Its introduction seems to be a chaotic doorway through to a simultaneously complex yet simple network of rooms, each designed to deliver something different while coherent coming to offer an escape.

Strangely enough, for thirteen tracks of jazz music of the most free-flowing order - reaching into the past and at once pulling from the future - it passes incredibly quickly. Each moment strings together, defying any negative jazz connotations - particularly from the opening crash and tumbling percussion and fluttering horns of “Je Prendrai Le Romanée-Conti (Putain De Leroy)” - the access might seem difficult at first but the reward comes in

Predominantly instrumental, the one true semblance of vocals that appears comes on “Deux Fakes Jayers (Aussi Pour Le Riche Enculé)” courtesy of a recording of Jackie Earley’s poem “1,968 Winters” - a powerful celebration of all things black in a predominantly white world. While the rest of the sounds come from a deft construct of Riggins drums and Madlib's horns, and other fluttering musical spiels, along with the occasional natural sound - be it an airy voice, or sporadic noises creating a fourth dimension.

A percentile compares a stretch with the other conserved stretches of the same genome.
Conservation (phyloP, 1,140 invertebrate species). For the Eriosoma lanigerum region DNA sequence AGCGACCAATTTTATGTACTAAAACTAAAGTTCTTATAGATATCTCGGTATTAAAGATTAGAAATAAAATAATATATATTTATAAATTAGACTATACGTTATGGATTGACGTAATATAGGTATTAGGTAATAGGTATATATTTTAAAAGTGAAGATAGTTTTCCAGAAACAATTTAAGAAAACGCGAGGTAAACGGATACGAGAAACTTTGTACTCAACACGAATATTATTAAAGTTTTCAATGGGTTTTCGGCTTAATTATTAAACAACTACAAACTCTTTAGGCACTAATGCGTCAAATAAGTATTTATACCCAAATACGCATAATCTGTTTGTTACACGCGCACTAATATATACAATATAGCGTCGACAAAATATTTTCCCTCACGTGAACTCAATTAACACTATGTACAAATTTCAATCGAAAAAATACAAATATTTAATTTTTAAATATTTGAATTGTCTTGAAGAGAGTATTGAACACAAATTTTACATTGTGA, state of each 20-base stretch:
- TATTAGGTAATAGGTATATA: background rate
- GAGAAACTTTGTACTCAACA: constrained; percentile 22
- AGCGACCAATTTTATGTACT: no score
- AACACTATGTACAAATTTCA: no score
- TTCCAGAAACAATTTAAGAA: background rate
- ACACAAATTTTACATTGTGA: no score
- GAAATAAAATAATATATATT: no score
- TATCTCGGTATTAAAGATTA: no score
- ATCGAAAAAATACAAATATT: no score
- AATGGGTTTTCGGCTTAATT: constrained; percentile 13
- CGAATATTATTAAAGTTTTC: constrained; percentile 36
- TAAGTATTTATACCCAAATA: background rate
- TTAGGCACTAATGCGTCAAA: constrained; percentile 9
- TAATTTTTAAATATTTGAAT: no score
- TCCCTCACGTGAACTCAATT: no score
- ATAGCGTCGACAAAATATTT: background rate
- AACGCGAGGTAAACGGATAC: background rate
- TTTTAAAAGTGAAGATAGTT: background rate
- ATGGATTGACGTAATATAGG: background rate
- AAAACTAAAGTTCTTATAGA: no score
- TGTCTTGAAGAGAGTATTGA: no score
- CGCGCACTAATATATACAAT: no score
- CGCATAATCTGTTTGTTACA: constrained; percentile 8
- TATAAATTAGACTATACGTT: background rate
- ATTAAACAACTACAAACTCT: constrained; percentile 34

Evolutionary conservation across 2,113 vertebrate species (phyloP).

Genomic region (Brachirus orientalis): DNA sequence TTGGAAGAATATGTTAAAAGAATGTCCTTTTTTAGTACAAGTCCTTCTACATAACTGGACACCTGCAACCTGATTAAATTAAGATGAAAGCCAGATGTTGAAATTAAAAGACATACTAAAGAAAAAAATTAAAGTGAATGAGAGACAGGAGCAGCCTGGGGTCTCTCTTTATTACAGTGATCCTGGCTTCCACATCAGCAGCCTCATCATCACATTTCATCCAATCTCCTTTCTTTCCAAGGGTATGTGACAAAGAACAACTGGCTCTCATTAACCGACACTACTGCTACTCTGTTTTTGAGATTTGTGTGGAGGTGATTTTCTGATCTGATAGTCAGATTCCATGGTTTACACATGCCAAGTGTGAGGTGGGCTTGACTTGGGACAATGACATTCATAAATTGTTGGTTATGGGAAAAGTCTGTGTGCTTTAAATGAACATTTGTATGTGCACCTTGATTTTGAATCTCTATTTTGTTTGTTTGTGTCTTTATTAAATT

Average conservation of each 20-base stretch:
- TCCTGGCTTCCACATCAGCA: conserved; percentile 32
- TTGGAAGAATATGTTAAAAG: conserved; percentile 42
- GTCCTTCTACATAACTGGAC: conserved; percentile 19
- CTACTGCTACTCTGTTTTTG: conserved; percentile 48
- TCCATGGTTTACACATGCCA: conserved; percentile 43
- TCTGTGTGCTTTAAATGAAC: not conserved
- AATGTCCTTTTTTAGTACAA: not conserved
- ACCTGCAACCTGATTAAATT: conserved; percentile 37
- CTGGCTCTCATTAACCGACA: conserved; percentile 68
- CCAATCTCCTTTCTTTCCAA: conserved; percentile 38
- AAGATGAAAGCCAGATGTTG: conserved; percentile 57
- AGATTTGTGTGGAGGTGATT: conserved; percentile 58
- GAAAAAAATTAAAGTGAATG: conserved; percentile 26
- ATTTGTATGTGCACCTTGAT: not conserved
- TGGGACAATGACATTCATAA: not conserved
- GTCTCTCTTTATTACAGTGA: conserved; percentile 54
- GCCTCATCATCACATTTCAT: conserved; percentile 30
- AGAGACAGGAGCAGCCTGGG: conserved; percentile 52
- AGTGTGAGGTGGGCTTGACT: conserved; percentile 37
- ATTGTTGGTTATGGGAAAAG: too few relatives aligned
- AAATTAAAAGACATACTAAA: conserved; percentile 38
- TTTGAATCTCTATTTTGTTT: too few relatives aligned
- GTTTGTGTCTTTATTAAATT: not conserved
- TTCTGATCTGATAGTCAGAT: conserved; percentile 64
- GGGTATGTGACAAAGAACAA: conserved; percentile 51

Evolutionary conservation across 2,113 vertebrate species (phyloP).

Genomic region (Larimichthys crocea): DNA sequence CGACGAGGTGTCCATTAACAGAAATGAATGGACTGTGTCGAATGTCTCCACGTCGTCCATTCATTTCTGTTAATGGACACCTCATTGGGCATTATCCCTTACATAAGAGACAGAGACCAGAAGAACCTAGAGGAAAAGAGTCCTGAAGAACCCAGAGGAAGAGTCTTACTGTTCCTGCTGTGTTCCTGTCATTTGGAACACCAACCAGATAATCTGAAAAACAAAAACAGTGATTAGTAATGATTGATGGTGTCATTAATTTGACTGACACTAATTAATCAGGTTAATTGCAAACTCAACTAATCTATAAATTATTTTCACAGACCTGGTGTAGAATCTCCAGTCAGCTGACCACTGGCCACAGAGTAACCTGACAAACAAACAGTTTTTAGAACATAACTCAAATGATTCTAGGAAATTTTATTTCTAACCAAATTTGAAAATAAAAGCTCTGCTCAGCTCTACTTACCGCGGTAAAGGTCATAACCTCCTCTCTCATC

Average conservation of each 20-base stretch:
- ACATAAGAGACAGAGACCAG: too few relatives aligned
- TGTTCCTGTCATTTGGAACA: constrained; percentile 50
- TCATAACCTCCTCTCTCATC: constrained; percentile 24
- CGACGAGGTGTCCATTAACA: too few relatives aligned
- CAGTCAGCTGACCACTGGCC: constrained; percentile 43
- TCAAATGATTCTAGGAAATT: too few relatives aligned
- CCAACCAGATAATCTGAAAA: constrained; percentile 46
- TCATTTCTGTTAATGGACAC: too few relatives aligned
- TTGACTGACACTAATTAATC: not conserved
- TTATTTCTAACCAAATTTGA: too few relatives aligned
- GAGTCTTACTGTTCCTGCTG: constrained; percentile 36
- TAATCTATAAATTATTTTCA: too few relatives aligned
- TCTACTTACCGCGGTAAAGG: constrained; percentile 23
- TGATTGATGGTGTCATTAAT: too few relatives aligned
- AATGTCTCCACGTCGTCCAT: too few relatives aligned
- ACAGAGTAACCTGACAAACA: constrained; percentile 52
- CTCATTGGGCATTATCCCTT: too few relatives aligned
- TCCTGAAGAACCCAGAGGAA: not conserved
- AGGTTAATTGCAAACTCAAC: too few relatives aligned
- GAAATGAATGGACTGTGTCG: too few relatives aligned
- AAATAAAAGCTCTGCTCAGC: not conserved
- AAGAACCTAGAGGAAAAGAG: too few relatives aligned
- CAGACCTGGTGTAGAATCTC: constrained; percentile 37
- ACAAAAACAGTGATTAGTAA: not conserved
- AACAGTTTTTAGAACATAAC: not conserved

If you don't happen to be an ardent jazz listener, then truly persevering through the chaos may seem a struggle, but once you reach the deftly celebratory closing “Hommage À La Vielle Garde (Pour Lafarge Et Rinaldi)”, filled with its melodic aspersion, that lets the newly found peace from the process before it reignites the strength to carry on. “Trou Du Cul (Ode Au Sommelier Arrogant)” is based around a hypnotic trance-like determination. Perfectly portraying the might of Riggins’ drum skills, simultaneously you’re in awe of the consistent rhythm while at once wondering just how where the extreme's of the Jahari Massamba Unit lie.

As easily a casual listen as it can be focused one - just to see what emerges through the darting, playful, and long-limbed majesty - Pardon My French is an endless offering. Combining both an exorcism of the mind, and an understanding of the true, free nature of jazz, Madlib and Riggins are both students and teachers in this effortlessly cool and relaxed project which feels free, never aimless, but always open to a swift change in direction.